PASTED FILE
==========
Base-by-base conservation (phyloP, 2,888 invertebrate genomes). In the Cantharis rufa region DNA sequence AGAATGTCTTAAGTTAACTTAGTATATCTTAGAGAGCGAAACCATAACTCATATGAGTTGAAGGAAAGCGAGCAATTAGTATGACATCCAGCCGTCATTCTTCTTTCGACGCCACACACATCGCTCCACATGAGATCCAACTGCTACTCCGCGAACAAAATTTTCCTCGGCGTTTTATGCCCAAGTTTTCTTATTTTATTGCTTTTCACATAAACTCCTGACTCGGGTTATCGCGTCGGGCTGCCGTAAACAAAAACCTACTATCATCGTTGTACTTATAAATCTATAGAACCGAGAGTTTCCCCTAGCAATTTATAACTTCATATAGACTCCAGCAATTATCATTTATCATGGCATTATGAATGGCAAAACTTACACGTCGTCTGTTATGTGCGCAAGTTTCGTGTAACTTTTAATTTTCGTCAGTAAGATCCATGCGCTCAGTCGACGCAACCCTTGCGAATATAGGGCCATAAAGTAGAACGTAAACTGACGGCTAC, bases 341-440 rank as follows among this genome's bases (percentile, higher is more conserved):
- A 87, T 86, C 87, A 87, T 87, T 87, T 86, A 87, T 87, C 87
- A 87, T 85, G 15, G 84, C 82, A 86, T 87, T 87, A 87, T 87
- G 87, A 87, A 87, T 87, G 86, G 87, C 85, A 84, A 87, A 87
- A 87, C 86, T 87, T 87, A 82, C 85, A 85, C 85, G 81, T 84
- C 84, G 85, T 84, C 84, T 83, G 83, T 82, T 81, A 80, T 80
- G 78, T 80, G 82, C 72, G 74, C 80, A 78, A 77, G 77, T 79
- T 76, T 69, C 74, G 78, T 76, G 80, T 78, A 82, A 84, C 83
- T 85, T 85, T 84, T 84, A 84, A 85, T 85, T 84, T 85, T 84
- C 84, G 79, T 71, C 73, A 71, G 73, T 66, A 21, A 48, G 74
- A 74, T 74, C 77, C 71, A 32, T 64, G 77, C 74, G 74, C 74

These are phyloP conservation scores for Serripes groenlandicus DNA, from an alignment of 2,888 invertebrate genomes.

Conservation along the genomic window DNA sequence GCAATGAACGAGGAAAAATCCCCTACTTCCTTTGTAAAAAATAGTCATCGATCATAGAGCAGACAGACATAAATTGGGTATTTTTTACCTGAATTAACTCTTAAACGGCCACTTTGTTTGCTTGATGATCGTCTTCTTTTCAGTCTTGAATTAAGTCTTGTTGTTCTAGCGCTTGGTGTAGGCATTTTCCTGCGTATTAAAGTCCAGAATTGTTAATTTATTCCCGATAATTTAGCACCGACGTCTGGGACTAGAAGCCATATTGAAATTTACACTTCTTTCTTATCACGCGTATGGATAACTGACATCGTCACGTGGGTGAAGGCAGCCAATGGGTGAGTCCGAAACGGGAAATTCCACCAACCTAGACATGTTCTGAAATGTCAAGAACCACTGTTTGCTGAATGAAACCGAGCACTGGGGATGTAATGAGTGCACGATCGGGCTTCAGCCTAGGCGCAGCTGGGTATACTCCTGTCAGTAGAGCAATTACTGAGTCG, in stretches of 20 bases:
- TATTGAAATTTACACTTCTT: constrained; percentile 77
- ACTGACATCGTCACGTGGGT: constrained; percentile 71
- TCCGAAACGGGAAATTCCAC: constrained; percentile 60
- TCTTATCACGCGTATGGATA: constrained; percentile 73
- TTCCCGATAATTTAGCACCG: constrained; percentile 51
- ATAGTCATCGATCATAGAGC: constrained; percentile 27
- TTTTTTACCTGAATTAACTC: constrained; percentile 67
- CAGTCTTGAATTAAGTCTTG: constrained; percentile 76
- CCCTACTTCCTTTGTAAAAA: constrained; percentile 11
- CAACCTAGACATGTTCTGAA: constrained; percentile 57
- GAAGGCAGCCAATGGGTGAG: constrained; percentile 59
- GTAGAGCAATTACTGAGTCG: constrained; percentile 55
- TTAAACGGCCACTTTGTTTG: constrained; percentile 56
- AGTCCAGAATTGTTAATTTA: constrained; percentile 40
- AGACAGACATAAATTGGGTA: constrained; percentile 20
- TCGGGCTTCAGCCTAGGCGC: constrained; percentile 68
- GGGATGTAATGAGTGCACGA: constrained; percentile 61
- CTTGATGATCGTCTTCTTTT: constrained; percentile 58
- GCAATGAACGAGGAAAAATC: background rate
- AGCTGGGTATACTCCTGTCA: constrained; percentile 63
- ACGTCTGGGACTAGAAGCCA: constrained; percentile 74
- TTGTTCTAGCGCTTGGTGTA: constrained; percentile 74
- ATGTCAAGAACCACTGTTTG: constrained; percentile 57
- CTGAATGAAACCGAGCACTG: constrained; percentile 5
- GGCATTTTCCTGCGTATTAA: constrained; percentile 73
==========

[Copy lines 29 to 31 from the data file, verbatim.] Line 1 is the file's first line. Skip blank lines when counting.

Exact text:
- TCGGGCTTCAGCCTAGGCGC: constrained; percentile 68
- GGGATGTAATGAGTGCACGA: constrained; percentile 61
- CTTGATGATCGTCTTCTTTT: constrained; percentile 58